In order to regain control of our health, we need to let go of our childish attachments to food. I don’t mean we are behaving like petulant children who want what they want when they want it. Rather, I mean we have become attached to the food of children.
While hamburgers were introduced to the United States in the early 20th century, the first fast-food restaurant chain, White Castle, opened its doors in 1921 in Wichita, Kansas selling burgers for a nickel along with side orders of fries and a colas. White Castle thrived but it wasn’t until after World War II that we began the journey to becoming a fast- food nation.
The McDonald brothers designed their fast- food hamburger restaurant in an attempt to streamline the process of making food and to reduce the costs of production. Their octagonal-shaped restaurant, which opened in San Bernardino, California, in 1945, also eliminated the need for waitresses, thus reducing operating costs even further. By 1951 , McDonald’s grossed $275,000, an unheard of amount of money for any small restaurant at the time.
The decision to franchise their idea along with a distinctive architectural design (the Golden Arches) put McDonald’s on the map. By 1960, there were 100 franchises operating across the country. But it was Ray Kroc, an equipment salesman who serviced McDonald’s, who bought the business from the McDonalds’s and took it to new levels of success.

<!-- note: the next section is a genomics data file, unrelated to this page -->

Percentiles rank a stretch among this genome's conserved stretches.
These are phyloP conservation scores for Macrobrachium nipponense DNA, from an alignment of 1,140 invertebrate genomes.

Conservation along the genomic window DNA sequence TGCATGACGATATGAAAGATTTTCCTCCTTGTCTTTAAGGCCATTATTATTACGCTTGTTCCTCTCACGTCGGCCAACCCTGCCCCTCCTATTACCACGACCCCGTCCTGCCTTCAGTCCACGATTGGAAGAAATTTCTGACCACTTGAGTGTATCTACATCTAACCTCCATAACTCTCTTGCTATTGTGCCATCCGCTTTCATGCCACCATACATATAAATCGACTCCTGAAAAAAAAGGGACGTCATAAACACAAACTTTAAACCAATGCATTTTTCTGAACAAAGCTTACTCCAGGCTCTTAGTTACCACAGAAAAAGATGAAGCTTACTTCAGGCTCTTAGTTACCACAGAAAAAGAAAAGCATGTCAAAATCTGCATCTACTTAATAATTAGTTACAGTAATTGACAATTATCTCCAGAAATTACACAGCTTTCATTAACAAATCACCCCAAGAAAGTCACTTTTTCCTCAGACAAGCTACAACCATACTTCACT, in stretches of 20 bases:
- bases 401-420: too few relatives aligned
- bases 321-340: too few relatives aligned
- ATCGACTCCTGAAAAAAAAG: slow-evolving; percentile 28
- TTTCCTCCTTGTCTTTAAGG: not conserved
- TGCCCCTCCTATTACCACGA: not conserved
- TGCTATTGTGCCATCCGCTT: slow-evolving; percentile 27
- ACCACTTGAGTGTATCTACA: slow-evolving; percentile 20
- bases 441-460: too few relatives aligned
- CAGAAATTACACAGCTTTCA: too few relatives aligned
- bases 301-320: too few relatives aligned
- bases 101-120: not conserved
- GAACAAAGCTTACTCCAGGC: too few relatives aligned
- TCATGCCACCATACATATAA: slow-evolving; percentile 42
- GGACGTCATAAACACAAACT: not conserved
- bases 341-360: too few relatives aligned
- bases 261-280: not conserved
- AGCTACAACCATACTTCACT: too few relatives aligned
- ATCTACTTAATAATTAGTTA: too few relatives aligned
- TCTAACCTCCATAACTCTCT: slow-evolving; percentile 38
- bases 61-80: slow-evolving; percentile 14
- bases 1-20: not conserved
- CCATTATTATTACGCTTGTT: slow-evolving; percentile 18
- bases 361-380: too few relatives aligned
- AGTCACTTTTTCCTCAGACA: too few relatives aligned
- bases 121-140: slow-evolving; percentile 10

Along with other pioneers in the fast-food businesses, including Burger King, and Wendy’s, and numerous other Johnny-come-latelies to the scene, by 1990 fast food had taken over the American landscape with 11,800 McDonald’s, 6,298 Burger Kings and 3,721 Wendy’s.
Today, more than 160,000 fast- food restaurants feed more than 50 million Americans each and every day, generating sales of more than $110 billion dollars annually.
What do all these statistics, facts, and figures mean to us? It is no coincidence that the decline of our health has moved in direct proportion to the rise in the consumption of fast food. Forsaking home-cooked meals for snacks and fast foods has more Americans than ever gorging on calorie-rich, nutrient-poor foods, sodas, and sweets. Over the last 25 years, we have come to take more of our calories from burgers, fries, pizza, and sweets than we have from home- cooked meals.
U.S. government surveys from 1977–1978, 1989–1991, and 1994–1996 reveal an alarming trend: More and more Americans ate their daily foods in the form of snack foods and fast food with each subsequent survey. The surveys also showed that Americans have come to prefer snacks to sit-down meals, and quick, easy, calorically dense treats like pizza, potato chips, and cookies to real food. Among 19–39-year olds, restaurant and fast- food consumption has more than doubled since the 1970s. In one study, Dr. Ashima Kant of City University of New York found that “energy- dense, nutrient- poor foods now account for more than 30% of American children’s energy (calorie) intake.”
On any given day, more than a quarter of all Americans will eat at a fast- food restaurant. This industry has, in a relatively short period of time, transformed not only the way we eat, but also our economy as well as the cultural landscape.